That night, the organizers announced a big regional event in the south of Germany the following Saturday. Sven and Bernie decided to check it out.

When they arrived, there were about 500 attendees in the room. Sven and Bernie took seats in the second row, because the first row, while empty so far, was reserved. Several young speakers who were obviously doing very well in the business took the stage to rousing applause. A few hours into the meeting, something happened that Sven says he will never forget:

"In the middle of the event, a door at the back of the room opened, a young man walked in, and the whole energy of the room instantly shifted. The man had long, curly hair, crocodile leather boots that matched his crocodile leather briefcase and wore a diamond-studded watch. He had a tanned, Florida-boy face, and he smiled as he slid through the aisle and sat down right in front of me, in row one. I could hardly breathe. I said to my friend, 'Who's that?'"

After a while the young man took the stage and told his story. His name was Jeff Roberti and he had already made $7 or $8 million in this business.

"There we were," recalls Sven, "students working on our Ph.D.'s, never having made any real money, and we couldn't believe our ears."

Sven said to Bernie, "This guy is our age and made $7 million. Do you think you and I together could achieve just 10 percent of what he made?" Bernie said, "Ten percent? Absolutely!" Sven said, "That's $700,000. Let's do it!"

That night Sven and Bernie signed their first distributor application. Peter, although he had invited them to the meeting, never actually joined the business, and instead introduced them to a retired American from Scottsdale who signed them up.

With their upline living overseas, Sven and Bernie had to rely on cross-lines for trainings and help to get started. They invited other students to weekly local meetings and tried to gather information every way they could.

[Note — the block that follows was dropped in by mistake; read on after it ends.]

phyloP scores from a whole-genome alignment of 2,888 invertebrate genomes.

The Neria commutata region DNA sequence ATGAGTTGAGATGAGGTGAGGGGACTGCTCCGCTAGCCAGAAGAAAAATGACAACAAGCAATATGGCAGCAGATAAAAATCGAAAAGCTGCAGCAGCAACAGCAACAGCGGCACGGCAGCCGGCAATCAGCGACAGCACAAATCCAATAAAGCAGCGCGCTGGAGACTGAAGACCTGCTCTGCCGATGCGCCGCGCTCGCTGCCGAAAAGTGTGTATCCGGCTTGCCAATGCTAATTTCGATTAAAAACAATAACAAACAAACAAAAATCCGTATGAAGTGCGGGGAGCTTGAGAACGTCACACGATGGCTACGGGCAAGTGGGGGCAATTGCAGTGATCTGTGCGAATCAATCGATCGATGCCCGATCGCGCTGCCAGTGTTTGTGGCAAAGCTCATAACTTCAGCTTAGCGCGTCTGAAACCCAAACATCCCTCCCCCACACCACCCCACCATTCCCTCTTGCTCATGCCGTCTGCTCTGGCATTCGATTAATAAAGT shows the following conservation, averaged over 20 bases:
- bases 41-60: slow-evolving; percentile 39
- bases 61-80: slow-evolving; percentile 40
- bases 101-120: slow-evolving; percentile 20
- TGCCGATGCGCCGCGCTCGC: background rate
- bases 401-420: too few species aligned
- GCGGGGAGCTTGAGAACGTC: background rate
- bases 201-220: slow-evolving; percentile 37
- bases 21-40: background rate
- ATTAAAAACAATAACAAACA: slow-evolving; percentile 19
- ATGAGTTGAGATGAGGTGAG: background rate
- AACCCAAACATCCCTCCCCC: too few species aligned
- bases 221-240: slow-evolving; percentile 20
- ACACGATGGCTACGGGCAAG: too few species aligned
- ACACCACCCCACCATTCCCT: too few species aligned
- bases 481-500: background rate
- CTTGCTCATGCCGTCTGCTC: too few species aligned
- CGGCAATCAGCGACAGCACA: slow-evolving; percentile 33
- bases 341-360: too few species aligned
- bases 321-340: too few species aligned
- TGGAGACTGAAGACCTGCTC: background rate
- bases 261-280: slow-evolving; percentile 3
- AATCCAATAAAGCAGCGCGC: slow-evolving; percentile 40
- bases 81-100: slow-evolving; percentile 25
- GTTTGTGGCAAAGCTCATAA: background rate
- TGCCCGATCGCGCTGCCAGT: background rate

"We were fortunate to find mentors and leaders who, although we weren't in their downline, still invested time and believed in us, made us attend trainings and helped us develop," Sven recalls. "On the other hand, since I was on my own, I had to do all the presentations myself. I had to learn from my mistakes and constantly get better."

Sven had about eighteen months left to finish his Ph.D., and he decided to use this time to find out whether this business could work for him. If it didn't, he would go back to his original plan, which at this point he had lost all excitement for.

"I have to make this work," he thought, so he gave it everything he had. Even as he continued working full-time on his Ph.D. in science, he began building a second career in network marketing.

By the time Sven defended his dissertation in May, 1994, he was earning more in a month from his network marketing business than the professors who were testing him. This made him feel very relaxed—and he passed with flying colors.

On that day he became a full-time network marketer and has been one ever since.

Success Secrets

Having been a professional network marketer for almost twenty years now, Sven attributes his success to his ability to share excitement.

"When you have burning passion, you can ignite others very easily. Keeping your excitement level up, always knowing your goals, seeing your vision and knowing your why, that keeps you going. I never lost my initial excitement for the business; twenty years later my eyes still sparkle when I present the opportunity. My unbridled enthusiasm is my greatest strength, and possibly the biggest reason for my success.

"The beauty is, this business works through duplication: I resonate and attract the same kind of people. We always have fun, which is a powerful attractor. Our approach is also professional and structured, but people join mainly because they like to hang with us: they want to be as we are, do what we do and have what we have.

"Over the years I learned that creating attraction is what makes your business grow. It doesn't work with pressure or hierarchies; it doesn't work in a military style. Your business partners are not on your payroll, so you can't simply direct them. It's about magnetism and attraction: unless you become a magnet that attracts people, it will be hard for you to build a large organization."

Thinking of his early challenges, Sven says in the nineties network marketing was still looked upon as a borderline-legal business in Germany and throughout most of Europe. Today this is no longer the case: network marketing is established and most people recognize it as an effective and ethical business model.

Sven believes our own consciousness is what creates doubt in the mind of the prospect.

"Whenever a distributor has an ongoing challenge answering questions about the legitimacy of the business, it means he hasn't fully resolved this question for himself. The moment you clarify that point fully for yourself, these questions just go away. The last time someone asked me, 'Is this a snowball system or pyramid?' was probably eight years ago.